Thursday, July 11, 2013

New Details About The Wakefield

A couple of weeks after I returned from Audubon Pilgrimage Tour in St. Francisville, Louisiana, I sent Jolie Berry, the new owner of the Wakefield Plantation, an article about my Morgan and Weather families who were slaves on the Wakefield. All of the information that I related is on my blog and I will not rehash that information here.

I also included one question that the tour guides could not answer: "Is there a slave burial site on the Wakefield property?"  Jolie's response to that question gave me a lot of new information about the plantation. This is what I learned from her email:
  • She and her husband, Dr. Eugene Berry, acquired the Wakefield Antebellum Home in 1988 and are the first owners who are not Stirling family descendants.
  • They acquired 50 acres, the remainder of the original 63,000 acres after many divisions and losses through the years!
  • No slave quarters or production buildings (as sugar mill, cotton gin, grist mill, granary) exists.
  • At the peak of Lewis and Sarah Stirling's acquisition of land, the Wakefield Plantation comprised 62,000 acres!
  • Jolie did not know of a slave burial grounds on the Wakefield. Because of the vast acreage, slaves could be buried anywhere.
  • Jolie said that the land for St. Mary's Church and Burial Ground was a gift of a Stirling family descendant in 1880. (author's note: A plaque on the church indicates that the church was established in 1880.)
  • More land was given by another family descendant in 1990 with a request that a fence be constructed to encompass, protect and delineate the church burial ground - the areas of the graves having exceeded the boundaries of the original gift of land.
  • There are at least two Union soldiers who were buried in unmarked graves according to family speculation.
  • Lilie Stirling Sinclair placed the family documents in the LSU Library in Baton Rouge, Louisiana.
  • Jolie asked if I and others would keep them informed about the history of the Wakefield and those whose lives were an integral part of the history of the Wakefield and the Felicianas.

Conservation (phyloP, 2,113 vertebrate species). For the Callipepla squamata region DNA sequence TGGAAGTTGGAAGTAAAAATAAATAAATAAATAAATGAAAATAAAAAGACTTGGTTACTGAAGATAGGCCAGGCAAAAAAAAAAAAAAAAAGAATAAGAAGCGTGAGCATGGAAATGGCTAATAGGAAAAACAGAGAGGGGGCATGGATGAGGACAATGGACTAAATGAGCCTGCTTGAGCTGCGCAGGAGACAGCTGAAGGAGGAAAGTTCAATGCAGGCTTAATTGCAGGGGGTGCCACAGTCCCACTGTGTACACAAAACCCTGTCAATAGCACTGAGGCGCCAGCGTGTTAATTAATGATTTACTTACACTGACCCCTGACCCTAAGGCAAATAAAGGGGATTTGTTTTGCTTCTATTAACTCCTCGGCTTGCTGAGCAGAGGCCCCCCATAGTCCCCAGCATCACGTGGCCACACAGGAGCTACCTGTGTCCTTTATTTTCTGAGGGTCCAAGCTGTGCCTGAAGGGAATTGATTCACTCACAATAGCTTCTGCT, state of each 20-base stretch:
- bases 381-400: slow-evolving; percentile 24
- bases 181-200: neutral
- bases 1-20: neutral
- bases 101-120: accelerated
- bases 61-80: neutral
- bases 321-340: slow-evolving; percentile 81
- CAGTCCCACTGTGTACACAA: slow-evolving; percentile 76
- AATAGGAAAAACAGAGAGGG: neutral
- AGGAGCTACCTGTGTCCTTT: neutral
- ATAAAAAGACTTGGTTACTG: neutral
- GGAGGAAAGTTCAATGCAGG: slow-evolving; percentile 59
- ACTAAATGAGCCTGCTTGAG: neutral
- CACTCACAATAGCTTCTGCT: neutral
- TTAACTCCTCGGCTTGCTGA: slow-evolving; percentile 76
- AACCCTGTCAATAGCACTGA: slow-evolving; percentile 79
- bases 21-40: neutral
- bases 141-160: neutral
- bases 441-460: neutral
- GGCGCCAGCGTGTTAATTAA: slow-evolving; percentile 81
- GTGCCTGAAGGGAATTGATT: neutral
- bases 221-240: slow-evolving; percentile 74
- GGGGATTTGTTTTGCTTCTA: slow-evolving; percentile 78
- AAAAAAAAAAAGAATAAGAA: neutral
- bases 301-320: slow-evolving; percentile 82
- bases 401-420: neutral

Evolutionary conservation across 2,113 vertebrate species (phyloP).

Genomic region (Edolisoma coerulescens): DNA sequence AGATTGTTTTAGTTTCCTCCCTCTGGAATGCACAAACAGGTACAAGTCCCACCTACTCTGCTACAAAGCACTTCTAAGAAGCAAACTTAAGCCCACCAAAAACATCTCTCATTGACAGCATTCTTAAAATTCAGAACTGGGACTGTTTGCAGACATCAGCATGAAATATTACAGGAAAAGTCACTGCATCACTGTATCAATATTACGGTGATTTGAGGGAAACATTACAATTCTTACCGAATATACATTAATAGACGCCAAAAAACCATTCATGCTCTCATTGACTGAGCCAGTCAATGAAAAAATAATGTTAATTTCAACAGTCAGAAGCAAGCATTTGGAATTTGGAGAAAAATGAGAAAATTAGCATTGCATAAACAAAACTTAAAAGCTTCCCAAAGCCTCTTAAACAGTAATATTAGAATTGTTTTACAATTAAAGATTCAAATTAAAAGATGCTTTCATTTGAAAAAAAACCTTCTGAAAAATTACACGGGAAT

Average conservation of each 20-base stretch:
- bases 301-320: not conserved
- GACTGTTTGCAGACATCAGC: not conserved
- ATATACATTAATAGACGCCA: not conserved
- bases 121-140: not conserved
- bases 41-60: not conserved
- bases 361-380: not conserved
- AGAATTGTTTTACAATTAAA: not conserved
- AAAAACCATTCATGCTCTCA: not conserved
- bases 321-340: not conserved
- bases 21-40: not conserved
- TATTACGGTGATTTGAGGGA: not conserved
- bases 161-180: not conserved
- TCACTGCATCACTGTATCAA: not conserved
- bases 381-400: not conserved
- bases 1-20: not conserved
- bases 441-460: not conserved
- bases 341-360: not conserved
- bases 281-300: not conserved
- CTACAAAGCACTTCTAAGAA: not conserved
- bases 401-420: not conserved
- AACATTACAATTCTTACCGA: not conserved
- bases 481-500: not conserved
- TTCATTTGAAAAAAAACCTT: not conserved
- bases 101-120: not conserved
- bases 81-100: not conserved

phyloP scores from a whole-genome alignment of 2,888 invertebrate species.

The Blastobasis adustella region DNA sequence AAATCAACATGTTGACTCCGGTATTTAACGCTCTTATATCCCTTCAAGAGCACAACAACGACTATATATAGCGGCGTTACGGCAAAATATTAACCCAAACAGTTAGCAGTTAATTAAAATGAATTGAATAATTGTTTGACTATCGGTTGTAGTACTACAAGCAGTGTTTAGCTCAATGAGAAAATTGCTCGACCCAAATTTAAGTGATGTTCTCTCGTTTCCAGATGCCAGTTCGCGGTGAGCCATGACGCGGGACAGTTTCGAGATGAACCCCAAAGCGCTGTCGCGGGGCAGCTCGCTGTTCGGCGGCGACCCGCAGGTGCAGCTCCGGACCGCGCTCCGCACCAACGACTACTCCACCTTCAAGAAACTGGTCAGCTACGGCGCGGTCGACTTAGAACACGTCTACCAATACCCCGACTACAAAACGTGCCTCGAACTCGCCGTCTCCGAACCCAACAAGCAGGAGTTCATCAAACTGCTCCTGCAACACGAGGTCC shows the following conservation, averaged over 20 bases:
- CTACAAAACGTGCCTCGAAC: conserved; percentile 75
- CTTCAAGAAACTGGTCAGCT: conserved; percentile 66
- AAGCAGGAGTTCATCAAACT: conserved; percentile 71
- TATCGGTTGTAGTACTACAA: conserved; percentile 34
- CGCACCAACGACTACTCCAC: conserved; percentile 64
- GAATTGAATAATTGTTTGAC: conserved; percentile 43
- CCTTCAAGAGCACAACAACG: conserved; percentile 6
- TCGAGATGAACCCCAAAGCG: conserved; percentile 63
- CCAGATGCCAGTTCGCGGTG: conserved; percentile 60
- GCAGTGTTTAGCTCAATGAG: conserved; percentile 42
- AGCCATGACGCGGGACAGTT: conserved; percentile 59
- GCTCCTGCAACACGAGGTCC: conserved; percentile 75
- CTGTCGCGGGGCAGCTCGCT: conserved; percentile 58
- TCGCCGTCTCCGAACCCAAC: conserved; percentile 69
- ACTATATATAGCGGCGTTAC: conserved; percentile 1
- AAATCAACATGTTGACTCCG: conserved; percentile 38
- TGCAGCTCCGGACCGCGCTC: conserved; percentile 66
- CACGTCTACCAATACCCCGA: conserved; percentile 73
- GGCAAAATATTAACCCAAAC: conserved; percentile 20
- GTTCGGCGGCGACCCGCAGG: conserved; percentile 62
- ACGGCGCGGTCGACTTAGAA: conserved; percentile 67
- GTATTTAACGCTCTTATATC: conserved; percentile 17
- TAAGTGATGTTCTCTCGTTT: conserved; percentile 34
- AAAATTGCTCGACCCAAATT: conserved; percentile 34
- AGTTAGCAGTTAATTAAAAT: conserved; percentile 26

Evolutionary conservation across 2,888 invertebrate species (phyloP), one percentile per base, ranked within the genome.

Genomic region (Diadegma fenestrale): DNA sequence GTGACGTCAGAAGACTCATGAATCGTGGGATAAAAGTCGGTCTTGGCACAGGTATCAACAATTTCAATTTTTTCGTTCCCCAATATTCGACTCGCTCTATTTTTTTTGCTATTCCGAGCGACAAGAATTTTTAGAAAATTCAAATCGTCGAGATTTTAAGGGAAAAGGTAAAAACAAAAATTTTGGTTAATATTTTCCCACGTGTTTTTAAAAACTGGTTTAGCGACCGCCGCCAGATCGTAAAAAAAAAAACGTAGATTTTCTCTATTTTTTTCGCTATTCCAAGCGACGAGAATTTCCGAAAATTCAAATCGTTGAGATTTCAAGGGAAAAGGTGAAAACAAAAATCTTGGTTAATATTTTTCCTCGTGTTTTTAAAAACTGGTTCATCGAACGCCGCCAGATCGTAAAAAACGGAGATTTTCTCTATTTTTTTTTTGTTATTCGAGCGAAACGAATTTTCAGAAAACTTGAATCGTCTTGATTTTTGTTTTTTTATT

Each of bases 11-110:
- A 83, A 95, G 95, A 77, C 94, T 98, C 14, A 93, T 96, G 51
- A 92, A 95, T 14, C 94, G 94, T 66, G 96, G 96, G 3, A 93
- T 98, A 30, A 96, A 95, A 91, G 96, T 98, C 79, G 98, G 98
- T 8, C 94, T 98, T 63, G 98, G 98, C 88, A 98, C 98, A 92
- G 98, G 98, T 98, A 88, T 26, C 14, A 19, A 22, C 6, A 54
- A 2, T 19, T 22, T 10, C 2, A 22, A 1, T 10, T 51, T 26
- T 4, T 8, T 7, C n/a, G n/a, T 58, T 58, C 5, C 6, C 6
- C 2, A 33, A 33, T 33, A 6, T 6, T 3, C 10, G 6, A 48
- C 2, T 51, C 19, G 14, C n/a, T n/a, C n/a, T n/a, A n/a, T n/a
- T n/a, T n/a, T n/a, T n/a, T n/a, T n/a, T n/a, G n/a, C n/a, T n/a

Monday, July 8, 2013


In celebration of John Audubon's stay in West Feliciana, Louisiana, an annual pilgrimage has been held since 1972.  Audubon arrived in St. Francisville area in 1821 and was very excited about the lushness of the landscape and the abundant birdlife.  Audubon resided at the Oakley Plantation and tutored plantation children in that area. 

The Audubon Pilgrimage offers tours of Historic Homes and Gardens, namely Oakley, Wakefield, Beechwood, Catalpa, Evergreenzine, and Rosedown Plantations and Afton Villa Gardens.


On March 15, 2013, I toured the Wakefield Plantation in St. Francisville, Louisiana. No photographing was allowed inside of the plantation but we were able to photograph the exterior and the grounds. That's me on right in the green blouse.

Nell "Nini" Figge was the guide on the verandah.  She talked about the history of the plantation  and said that her great grandmother, Mary Rucker Stirling was born in 1869 at the Wakefield. I almost stated that my great grandparents were born here, too.  I made a mental note to talk to her after touring the plantation. 

When I entered the parlor on the right, I saw a picture of Lewis Stirling on the wall. I asked the guide if it was a picture of Stirling, Senior or Junior. She checked and indicated that it was Stirling, Sr. Since I was not hearing anything about the slaves on the Wakefield, I decided to tell the guide that my ancestors were slaves on that plantation. She was very interested because it was a history that they knew nothing about. We talked long after the tour group moved on and she told me to tell that man, her husband, who was in the dining room, what I had just told her. He, too, was very interested. They gave me their cell phone numbers and invited me to stay with them the next time I was in Louisiana to do  research.

Lewis Stirling's bedroom was next on the tour.  After listening to the guide, I was on a roll;  I told her that my ancestors were slaves on the Wakefield. She said the owners of the Wakefield would want to talk to me, so we left the bedroom and went looking for the owners. Dr. Eugene Berry was not on the property but we found Mrs. Joli Berry in a cottage getting ready to change into her period  costume. She expressed interest in my story and asked me to send her the details via email. 

My tour of the plantation was over.  I sought Nell, the guide on the verandah, and waited until she completed talk. We talked and exchanged email addresses. She also wanted details of my family on the Wakefield. 

The guides and the owner seemed genuinely interested in the slaves who resided at the Wakefield Plantation.  I was received warmly and the guides were gracious. They knew nothing of that history, just the story of the Stirling family.  My cousin Kirk had the same experience at the Beechwood, home of Alexander Stirling, father of Lewis Stirling.